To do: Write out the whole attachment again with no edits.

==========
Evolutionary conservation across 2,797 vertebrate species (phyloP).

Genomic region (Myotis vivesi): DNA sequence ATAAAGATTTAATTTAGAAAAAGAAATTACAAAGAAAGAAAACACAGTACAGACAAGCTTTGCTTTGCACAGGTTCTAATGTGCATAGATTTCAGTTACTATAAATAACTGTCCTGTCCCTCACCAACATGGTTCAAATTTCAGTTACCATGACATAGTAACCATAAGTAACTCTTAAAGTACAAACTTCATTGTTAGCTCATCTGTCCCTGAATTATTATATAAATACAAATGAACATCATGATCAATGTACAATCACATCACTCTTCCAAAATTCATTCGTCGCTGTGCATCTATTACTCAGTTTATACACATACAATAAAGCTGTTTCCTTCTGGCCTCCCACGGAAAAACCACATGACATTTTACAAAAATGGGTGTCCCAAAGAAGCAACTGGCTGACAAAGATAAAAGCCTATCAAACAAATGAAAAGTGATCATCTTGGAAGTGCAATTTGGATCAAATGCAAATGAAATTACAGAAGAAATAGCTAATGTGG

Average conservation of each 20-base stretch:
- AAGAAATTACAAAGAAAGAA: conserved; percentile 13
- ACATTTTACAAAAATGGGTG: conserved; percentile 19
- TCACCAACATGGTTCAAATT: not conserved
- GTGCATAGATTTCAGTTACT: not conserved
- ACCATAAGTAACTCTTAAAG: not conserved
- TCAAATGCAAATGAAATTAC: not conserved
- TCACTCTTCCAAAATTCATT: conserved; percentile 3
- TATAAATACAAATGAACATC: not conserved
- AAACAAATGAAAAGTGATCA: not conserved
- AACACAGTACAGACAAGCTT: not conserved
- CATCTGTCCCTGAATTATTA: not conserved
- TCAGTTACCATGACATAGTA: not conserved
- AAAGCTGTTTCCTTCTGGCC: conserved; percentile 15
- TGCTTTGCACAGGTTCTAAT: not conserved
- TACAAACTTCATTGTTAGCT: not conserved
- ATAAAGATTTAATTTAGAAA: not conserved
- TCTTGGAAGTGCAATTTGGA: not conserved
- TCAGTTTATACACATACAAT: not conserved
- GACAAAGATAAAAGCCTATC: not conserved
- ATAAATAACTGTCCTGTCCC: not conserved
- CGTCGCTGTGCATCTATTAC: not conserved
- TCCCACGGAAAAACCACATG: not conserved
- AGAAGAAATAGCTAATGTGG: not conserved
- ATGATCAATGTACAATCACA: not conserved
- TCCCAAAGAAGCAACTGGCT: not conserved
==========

Evolutionary conservation across 2,797 vertebrate species (phyloP).

Genomic region (Myotis vivesi): DNA sequence ATAAAGATTTAATTTAGAAAAAGAAATTACAAAGAAAGAAAACACAGTACAGACAAGCTTTGCTTTGCACAGGTTCTAATGTGCATAGATTTCAGTTACTATAAATAACTGTCCTGTCCCTCACCAACATGGTTCAAATTTCAGTTACCATGACATAGTAACCATAAGTAACTCTTAAAGTACAAACTTCATTGTTAGCTCATCTGTCCCTGAATTATTATATAAATACAAATGAACATCATGATCAATGTACAATCACATCACTCTTCCAAAATTCATTCGTCGCTGTGCATCTATTACTCAGTTTATACACATACAATAAAGCTGTTTCCTTCTGGCCTCCCACGGAAAAACCACATGACATTTTACAAAAATGGGTGTCCCAAAGAAGCAACTGGCTGACAAAGATAAAAGCCTATCAAACAAATGAAAAGTGATCATCTTGGAAGTGCAATTTGGATCAAATGCAAATGAAATTACAGAAGAAATAGCTAATGTGG

Average conservation of each 20-base stretch:
- AAGAAATTACAAAGAAAGAA: conserved; percentile 13
- ACATTTTACAAAAATGGGTG: conserved; percentile 19
- TCACCAACATGGTTCAAATT: not conserved
- GTGCATAGATTTCAGTTACT: not conserved
- ACCATAAGTAACTCTTAAAG: not conserved
- TCAAATGCAAATGAAATTAC: not conserved
- TCACTCTTCCAAAATTCATT: conserved; percentile 3
- TATAAATACAAATGAACATC: not conserved
- AAACAAATGAAAAGTGATCA: not conserved
- AACACAGTACAGACAAGCTT: not conserved
- CATCTGTCCCTGAATTATTA: not conserved
- TCAGTTACCATGACATAGTA: not conserved
- AAAGCTGTTTCCTTCTGGCC: conserved; percentile 15
- TGCTTTGCACAGGTTCTAAT: not conserved
- TACAAACTTCATTGTTAGCT: not conserved
- ATAAAGATTTAATTTAGAAA: not conserved
- TCTTGGAAGTGCAATTTGGA: not conserved
- TCAGTTTATACACATACAAT: not conserved
- GACAAAGATAAAAGCCTATC: not conserved
- ATAAATAACTGTCCTGTCCC: not conserved
- CGTCGCTGTGCATCTATTAC: not conserved
- TCCCACGGAAAAACCACATG: not conserved
- AGAAGAAATAGCTAATGTGG: not conserved
- ATGATCAATGTACAATCACA: not conserved
- TCCCAAAGAAGCAACTGGCT: not conserved